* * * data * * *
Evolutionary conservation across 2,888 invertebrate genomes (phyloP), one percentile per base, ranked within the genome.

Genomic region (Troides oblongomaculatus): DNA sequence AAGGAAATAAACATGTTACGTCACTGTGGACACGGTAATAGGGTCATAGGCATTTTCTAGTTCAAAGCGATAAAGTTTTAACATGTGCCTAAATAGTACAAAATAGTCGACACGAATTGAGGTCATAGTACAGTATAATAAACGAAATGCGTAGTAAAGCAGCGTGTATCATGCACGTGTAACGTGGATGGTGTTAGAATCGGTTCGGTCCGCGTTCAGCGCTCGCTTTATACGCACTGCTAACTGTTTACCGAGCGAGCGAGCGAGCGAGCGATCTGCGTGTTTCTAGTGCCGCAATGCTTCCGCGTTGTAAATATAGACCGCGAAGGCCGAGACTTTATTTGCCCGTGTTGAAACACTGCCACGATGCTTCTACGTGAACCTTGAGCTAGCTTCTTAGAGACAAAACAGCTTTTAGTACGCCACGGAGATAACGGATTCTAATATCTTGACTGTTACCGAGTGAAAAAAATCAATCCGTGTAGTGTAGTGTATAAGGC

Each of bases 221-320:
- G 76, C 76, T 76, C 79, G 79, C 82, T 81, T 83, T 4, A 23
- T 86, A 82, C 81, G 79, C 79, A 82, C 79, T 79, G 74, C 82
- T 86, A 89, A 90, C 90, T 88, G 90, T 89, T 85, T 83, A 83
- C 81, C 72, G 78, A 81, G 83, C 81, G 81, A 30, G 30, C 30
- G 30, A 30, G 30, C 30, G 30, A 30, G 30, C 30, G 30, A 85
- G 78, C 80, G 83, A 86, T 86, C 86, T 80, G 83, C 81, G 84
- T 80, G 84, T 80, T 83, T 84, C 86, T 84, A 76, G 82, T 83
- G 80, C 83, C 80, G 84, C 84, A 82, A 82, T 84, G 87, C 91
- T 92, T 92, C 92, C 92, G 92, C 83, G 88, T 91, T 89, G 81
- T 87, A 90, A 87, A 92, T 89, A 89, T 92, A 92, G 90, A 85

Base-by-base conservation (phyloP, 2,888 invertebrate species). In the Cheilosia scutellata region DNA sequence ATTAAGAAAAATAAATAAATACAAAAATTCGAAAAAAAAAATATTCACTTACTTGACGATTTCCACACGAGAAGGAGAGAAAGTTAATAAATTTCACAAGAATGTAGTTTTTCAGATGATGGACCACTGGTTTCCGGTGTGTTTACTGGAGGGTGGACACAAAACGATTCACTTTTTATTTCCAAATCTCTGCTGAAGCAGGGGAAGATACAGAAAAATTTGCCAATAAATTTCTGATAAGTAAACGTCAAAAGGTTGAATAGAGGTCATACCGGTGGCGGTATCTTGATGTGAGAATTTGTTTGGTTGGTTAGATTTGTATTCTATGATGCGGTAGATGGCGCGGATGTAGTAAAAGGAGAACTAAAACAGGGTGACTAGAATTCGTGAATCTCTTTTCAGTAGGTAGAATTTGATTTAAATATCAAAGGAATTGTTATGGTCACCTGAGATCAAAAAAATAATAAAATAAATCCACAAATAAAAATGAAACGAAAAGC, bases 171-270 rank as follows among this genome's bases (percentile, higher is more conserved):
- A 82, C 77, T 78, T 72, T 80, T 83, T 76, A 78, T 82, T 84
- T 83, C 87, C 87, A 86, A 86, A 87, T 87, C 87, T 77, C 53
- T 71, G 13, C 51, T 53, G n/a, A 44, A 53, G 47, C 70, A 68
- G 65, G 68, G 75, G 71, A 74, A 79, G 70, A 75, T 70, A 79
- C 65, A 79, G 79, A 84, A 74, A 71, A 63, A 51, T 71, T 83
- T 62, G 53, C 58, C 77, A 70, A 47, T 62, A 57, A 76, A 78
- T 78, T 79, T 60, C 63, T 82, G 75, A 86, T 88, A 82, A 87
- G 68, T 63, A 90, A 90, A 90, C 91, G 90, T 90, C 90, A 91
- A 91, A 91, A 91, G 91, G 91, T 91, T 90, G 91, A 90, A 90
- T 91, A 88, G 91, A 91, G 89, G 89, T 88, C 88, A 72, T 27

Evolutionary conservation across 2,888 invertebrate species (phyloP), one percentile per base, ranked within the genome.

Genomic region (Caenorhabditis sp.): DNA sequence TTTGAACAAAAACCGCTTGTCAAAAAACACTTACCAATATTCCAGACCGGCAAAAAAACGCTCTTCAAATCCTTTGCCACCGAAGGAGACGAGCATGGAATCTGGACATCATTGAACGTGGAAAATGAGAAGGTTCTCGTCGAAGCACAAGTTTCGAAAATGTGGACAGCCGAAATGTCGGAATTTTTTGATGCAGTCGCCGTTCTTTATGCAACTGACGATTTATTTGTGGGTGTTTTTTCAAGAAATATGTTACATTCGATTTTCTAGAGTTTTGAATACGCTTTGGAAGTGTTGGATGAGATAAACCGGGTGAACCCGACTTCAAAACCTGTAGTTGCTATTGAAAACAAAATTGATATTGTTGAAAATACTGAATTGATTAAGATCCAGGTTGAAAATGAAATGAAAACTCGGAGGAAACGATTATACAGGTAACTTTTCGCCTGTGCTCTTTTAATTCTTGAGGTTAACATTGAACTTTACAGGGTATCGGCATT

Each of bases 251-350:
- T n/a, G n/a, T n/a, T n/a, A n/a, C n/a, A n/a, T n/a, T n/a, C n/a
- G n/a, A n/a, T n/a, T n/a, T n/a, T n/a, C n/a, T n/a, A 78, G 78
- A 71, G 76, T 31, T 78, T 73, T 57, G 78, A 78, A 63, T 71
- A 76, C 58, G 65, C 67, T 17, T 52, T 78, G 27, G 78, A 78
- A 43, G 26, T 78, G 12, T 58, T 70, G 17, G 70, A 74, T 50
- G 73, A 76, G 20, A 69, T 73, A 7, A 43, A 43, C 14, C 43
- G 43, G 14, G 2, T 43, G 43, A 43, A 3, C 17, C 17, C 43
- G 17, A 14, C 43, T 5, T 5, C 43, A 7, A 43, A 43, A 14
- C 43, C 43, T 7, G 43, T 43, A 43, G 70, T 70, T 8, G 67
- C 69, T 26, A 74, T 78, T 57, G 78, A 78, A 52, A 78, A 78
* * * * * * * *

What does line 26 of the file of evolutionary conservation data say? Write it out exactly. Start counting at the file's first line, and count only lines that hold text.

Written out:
Genomic region (Caenorhabditis sp.): DNA sequence TTTGAACAAAAACCGCTTGTCAAAAAACACTTACCAATATTCCAGACCGGCAAAAAAACGCTCTTCAAATCCTTTGCCACCGAAGGAGACGAGCATGGAATCTGGACATCATTGAACGTGGAAAATGAGAAGGTTCTCGTCGAAGCACAAGTTTCGAAAATGTGGACAGCCGAAATGTCGGAATTTTTTGATGCAGTCGCCGTTCTTTATGCAACTGACGATTTATTTGTGGGTGTTTTTTCAAGAAATATGTTACATTCGATTTTCTAGAGTTTTGAATACGCTTTGGAAGTGTTGGATGAGATAAACCGGGTGAACCCGACTTCAAAACCTGTAGTTGCTATTGAAAACAAAATTGATATTGTTGAAAATACTGAATTGATTAAGATCCAGGTTGAAAATGAAATGAAAACTCGGAGGAAACGATTATACAGGTAACTTTTCGCCTGTGCTCTTTTAATTCTTGAGGTTAACATTGAACTTTACAGGGTATCGGCATT